Melville House, £9.99, 224pp from the Independent Bookshop: 08430 600 030
The Canal, By Lee Rourke
Friday 16 July 2010
Day after day, an unnamed narrator sits on a bench by a polluted, graffiti-tagged stretch of canal. Having abandoned his job, he sits and watches the world go by: the aeroplanes in the sky, the workers in the offices, those out walking their dogs or looking for trouble. He offers no explicable reason for his behaviour; other than that he is bored. To him, "Boredom is powerfull...[it] should be embraced.". That sentiment which drives Lee Rourke's thoughtful, occasionally disturbing and curiously affecting debut novel.
The Canal's opening suggests that what might follow is a kind of skewed love story. The narrator soon meets a similarly apathetic woman who joins him on his bench, occasionally talking, sometimes providing nuggets of information that he begins to crave. But though this is the key driver of the narrative – "Boredom is not that removed from desire" – Rourke is more concerned with the ways we create meaning out of a culture that has long gone beyond our comprehension.
In this respect, Rourke is firmly aligning himself with his influences – Beckett, Ballard, Jean-Philippe Toussaint – but The Canal feels as though it is stepping out into its own territory. Modern urban life is captured here with precision – from feral youth gangs to migrant workers, from businessmen conducting extra-marital affairs to foul-mouthed dog owners – and both dialogue and observations are brilliantly convincing. These do, however, become progressively darker, culminating in a dénouement as shocking as it is unexpected.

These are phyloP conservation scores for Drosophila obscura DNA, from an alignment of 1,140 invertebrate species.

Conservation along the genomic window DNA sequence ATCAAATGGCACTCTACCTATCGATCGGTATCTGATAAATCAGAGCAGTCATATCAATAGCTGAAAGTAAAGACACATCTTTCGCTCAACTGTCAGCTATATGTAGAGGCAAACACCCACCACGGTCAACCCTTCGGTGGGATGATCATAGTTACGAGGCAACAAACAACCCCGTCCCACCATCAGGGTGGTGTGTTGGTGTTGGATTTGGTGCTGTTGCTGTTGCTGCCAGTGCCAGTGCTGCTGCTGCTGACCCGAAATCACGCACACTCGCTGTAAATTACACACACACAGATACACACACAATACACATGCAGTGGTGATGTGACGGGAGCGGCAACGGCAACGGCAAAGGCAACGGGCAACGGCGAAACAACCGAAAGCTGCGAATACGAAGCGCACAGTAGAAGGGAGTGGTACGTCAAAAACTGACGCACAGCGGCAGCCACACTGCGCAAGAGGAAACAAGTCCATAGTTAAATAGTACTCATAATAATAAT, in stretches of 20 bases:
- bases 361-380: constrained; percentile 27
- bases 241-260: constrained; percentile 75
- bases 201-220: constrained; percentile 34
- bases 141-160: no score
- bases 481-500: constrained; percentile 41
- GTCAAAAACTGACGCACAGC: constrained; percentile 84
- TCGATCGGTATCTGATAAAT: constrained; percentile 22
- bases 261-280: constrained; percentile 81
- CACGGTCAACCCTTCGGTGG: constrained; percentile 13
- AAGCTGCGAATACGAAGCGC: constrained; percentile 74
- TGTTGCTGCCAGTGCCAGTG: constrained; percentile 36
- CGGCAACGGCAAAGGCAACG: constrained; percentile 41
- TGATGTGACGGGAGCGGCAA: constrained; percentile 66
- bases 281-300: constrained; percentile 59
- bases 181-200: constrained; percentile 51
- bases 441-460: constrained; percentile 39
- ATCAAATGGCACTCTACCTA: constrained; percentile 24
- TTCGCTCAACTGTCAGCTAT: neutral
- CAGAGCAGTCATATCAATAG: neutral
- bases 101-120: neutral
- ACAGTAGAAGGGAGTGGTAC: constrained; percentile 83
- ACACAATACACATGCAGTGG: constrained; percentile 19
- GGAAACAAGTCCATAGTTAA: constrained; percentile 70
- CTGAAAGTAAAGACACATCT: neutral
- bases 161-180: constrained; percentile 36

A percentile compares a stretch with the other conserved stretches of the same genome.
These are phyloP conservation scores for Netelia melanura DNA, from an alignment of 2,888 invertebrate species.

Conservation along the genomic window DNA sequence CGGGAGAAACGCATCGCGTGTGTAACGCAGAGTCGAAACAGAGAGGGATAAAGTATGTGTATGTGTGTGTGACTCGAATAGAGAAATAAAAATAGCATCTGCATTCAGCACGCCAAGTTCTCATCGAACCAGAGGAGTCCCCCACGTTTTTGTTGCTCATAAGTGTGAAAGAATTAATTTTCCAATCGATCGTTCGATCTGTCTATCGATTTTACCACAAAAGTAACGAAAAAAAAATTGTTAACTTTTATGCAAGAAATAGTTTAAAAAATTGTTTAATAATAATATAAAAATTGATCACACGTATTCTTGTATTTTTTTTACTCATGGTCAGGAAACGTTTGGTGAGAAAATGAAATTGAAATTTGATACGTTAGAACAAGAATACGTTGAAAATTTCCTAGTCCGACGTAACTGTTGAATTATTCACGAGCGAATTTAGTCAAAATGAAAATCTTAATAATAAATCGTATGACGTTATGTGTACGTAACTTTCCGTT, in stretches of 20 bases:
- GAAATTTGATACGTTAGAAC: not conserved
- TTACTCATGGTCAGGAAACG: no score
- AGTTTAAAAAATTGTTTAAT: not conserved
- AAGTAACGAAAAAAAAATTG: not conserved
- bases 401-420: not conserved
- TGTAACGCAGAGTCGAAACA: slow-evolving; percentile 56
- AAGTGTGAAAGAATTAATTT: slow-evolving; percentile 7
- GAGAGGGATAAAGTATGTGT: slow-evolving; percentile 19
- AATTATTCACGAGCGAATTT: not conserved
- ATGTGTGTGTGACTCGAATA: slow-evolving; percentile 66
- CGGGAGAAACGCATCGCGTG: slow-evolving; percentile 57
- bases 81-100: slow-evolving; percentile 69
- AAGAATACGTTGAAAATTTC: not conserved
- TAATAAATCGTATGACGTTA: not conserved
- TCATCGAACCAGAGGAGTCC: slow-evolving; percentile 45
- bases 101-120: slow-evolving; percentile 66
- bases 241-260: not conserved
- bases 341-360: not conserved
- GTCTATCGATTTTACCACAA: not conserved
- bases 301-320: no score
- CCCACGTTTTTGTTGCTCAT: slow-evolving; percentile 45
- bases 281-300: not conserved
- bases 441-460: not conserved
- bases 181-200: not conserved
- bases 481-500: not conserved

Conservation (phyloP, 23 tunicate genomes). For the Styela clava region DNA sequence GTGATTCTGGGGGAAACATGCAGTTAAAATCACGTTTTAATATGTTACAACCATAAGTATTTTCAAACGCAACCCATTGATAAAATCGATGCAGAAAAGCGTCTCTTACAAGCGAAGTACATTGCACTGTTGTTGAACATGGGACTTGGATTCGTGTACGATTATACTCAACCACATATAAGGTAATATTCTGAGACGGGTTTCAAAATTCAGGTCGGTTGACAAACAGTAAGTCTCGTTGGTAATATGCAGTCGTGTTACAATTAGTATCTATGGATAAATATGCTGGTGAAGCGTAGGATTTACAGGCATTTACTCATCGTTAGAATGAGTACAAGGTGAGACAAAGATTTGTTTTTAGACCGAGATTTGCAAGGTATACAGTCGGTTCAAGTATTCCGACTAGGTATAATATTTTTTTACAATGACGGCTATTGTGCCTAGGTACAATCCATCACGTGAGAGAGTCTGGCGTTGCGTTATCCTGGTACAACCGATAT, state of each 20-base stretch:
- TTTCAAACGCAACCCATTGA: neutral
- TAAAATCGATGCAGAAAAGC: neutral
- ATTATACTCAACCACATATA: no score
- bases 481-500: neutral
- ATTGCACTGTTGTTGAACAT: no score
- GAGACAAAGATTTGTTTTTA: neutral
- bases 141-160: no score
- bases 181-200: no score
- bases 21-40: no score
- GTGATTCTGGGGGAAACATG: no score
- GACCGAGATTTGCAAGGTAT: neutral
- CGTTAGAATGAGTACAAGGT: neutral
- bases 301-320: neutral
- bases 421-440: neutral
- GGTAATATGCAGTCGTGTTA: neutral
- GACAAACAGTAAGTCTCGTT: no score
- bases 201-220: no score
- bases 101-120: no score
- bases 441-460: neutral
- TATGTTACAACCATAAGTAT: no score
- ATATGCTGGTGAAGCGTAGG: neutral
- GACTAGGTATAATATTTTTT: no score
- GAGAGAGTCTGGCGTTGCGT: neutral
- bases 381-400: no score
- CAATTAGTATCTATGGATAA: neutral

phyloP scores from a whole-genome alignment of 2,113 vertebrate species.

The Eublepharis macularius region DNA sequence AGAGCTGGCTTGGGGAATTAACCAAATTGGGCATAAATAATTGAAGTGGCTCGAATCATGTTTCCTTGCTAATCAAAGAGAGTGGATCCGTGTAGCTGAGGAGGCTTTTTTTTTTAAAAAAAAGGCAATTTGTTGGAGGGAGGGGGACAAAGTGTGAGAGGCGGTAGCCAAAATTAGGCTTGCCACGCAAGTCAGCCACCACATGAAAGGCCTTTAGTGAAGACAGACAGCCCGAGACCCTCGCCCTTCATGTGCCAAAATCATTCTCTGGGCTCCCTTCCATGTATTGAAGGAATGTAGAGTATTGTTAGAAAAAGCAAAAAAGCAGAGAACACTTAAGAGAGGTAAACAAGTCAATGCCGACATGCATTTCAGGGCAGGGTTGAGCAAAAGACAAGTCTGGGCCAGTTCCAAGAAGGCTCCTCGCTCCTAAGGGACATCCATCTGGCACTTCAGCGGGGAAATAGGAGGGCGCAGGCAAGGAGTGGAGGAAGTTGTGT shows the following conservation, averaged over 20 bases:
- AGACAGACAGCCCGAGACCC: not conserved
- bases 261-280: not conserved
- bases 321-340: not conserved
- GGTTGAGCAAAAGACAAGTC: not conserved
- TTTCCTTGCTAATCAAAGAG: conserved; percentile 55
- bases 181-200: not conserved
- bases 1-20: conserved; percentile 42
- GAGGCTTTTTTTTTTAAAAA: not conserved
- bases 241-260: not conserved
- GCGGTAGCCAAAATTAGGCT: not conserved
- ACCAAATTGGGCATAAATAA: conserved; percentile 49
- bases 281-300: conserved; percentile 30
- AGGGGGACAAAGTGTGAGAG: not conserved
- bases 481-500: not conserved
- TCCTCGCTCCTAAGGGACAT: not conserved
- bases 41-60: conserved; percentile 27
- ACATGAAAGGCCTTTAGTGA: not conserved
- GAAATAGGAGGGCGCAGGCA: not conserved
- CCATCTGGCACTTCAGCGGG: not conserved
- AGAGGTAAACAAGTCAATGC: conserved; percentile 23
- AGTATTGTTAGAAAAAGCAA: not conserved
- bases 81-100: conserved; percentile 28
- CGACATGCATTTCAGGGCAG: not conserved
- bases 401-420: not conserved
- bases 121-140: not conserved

His conversational, naturalistic prose gives Rourke's narrator a convincing voice, and the effectiveness of this confessional style means unsatisfying niggles only surface once the book has been put down. The deliberately restrained vocabulary can, on occasion, work against the novel. The word "snazzy", for example, should not really appear eight times. Similarly, the passages towards the end concerning the narrator and his brother feel somewhat clumped together and would perhaps have benefited from being interspersed earlier.
These criticisms, however, do little to detract from a novel that has high ambitions and frequently – occasionally dazzlingly – reaches them. While unreservedly a novel of discourse and digression, The Canal also understands that tension and intrigue are just as important as literary devices. It's this careful balance that makes for a refreshing, memorable and powerful novel – and one that confirms Rourke as a writer of exceptional promise.
After giving gay film R-rating despite no sex or violencefilm
Arts & Ents blogs
- 1 Jeremy Clarkson 'sees no problem' with his racist language on Top Gear, says BBC
- 2 'Alien thigh bone' on Mars: Excitement from alien hunters at 'evidence' of extraterrestrial life
- 3 Richard Dawkins on babies with Down Syndrome: 'Abort it and try again – it would be immoral to bring it into the world'
- 4 London restaurant 34 creates champagne glass modelled on Kate Moss’ left breast
- 5 ALS ice bucket challenge co-founder Corey Griffin drowns, aged 27
Richard Dawkins on babies with Down Syndrome: 'Abort it and try again – it would be immoral to bring it into the world'
Scottish independence: English people overwhelmingly want Scotland to stay in the UK
Isis threat: Cameron wants an alliance with Iran
Michael Brown shooting: Chaos erupts on the streets of Ferguson after autopsy shows teenager was shot six times – twice in the head
Bin bag full of cats' heads discovered near Manchester's Curry Mile
Disgusting, frustrating, but intriguing: how the country really feels about its politicians